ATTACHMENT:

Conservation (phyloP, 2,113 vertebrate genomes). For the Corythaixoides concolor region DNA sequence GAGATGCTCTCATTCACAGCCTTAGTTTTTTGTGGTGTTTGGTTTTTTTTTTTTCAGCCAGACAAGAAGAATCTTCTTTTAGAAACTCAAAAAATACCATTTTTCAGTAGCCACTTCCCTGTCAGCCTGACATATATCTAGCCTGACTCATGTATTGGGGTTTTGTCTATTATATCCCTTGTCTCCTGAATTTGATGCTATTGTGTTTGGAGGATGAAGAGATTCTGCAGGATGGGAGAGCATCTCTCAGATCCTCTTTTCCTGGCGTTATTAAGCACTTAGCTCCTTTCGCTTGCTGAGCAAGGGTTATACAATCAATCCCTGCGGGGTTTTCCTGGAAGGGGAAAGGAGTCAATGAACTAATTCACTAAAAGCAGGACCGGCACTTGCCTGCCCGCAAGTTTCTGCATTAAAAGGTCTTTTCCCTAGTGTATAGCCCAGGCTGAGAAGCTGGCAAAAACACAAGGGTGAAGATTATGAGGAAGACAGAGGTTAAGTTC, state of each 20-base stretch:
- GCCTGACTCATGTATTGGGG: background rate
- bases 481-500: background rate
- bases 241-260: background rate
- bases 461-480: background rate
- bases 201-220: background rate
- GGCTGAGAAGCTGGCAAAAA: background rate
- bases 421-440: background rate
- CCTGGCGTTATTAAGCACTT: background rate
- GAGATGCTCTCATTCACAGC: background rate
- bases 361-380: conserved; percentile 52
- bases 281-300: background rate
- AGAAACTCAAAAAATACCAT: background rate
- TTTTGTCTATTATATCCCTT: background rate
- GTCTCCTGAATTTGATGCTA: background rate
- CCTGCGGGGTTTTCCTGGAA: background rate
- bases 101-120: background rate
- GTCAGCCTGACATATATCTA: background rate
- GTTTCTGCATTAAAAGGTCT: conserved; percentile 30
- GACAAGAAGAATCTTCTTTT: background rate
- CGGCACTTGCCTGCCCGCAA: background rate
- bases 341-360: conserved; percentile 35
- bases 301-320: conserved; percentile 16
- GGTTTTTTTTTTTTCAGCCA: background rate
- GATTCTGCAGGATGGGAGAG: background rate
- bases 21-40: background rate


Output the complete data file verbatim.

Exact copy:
Conservation (phyloP, 2,113 vertebrate genomes). For the Corythaixoides concolor region DNA sequence GAGATGCTCTCATTCACAGCCTTAGTTTTTTGTGGTGTTTGGTTTTTTTTTTTTCAGCCAGACAAGAAGAATCTTCTTTTAGAAACTCAAAAAATACCATTTTTCAGTAGCCACTTCCCTGTCAGCCTGACATATATCTAGCCTGACTCATGTATTGGGGTTTTGTCTATTATATCCCTTGTCTCCTGAATTTGATGCTATTGTGTTTGGAGGATGAAGAGATTCTGCAGGATGGGAGAGCATCTCTCAGATCCTCTTTTCCTGGCGTTATTAAGCACTTAGCTCCTTTCGCTTGCTGAGCAAGGGTTATACAATCAATCCCTGCGGGGTTTTCCTGGAAGGGGAAAGGAGTCAATGAACTAATTCACTAAAAGCAGGACCGGCACTTGCCTGCCCGCAAGTTTCTGCATTAAAAGGTCTTTTCCCTAGTGTATAGCCCAGGCTGAGAAGCTGGCAAAAACACAAGGGTGAAGATTATGAGGAAGACAGAGGTTAAGTTC, state of each 20-base stretch:
- GCCTGACTCATGTATTGGGG: background rate
- bases 481-500: background rate
- bases 241-260: background rate
- bases 461-480: background rate
- bases 201-220: background rate
- GGCTGAGAAGCTGGCAAAAA: background rate
- bases 421-440: background rate
- CCTGGCGTTATTAAGCACTT: background rate
- GAGATGCTCTCATTCACAGC: background rate
- bases 361-380: conserved; percentile 52
- bases 281-300: background rate
- AGAAACTCAAAAAATACCAT: background rate
- TTTTGTCTATTATATCCCTT: background rate
- GTCTCCTGAATTTGATGCTA: background rate
- CCTGCGGGGTTTTCCTGGAA: background rate
- bases 101-120: background rate
- GTCAGCCTGACATATATCTA: background rate
- GTTTCTGCATTAAAAGGTCT: conserved; percentile 30
- GACAAGAAGAATCTTCTTTT: background rate
- CGGCACTTGCCTGCCCGCAA: background rate
- bases 341-360: conserved; percentile 35
- bases 301-320: conserved; percentile 16
- GGTTTTTTTTTTTTCAGCCA: background rate
- GATTCTGCAGGATGGGAGAG: background rate
- bases 21-40: background rate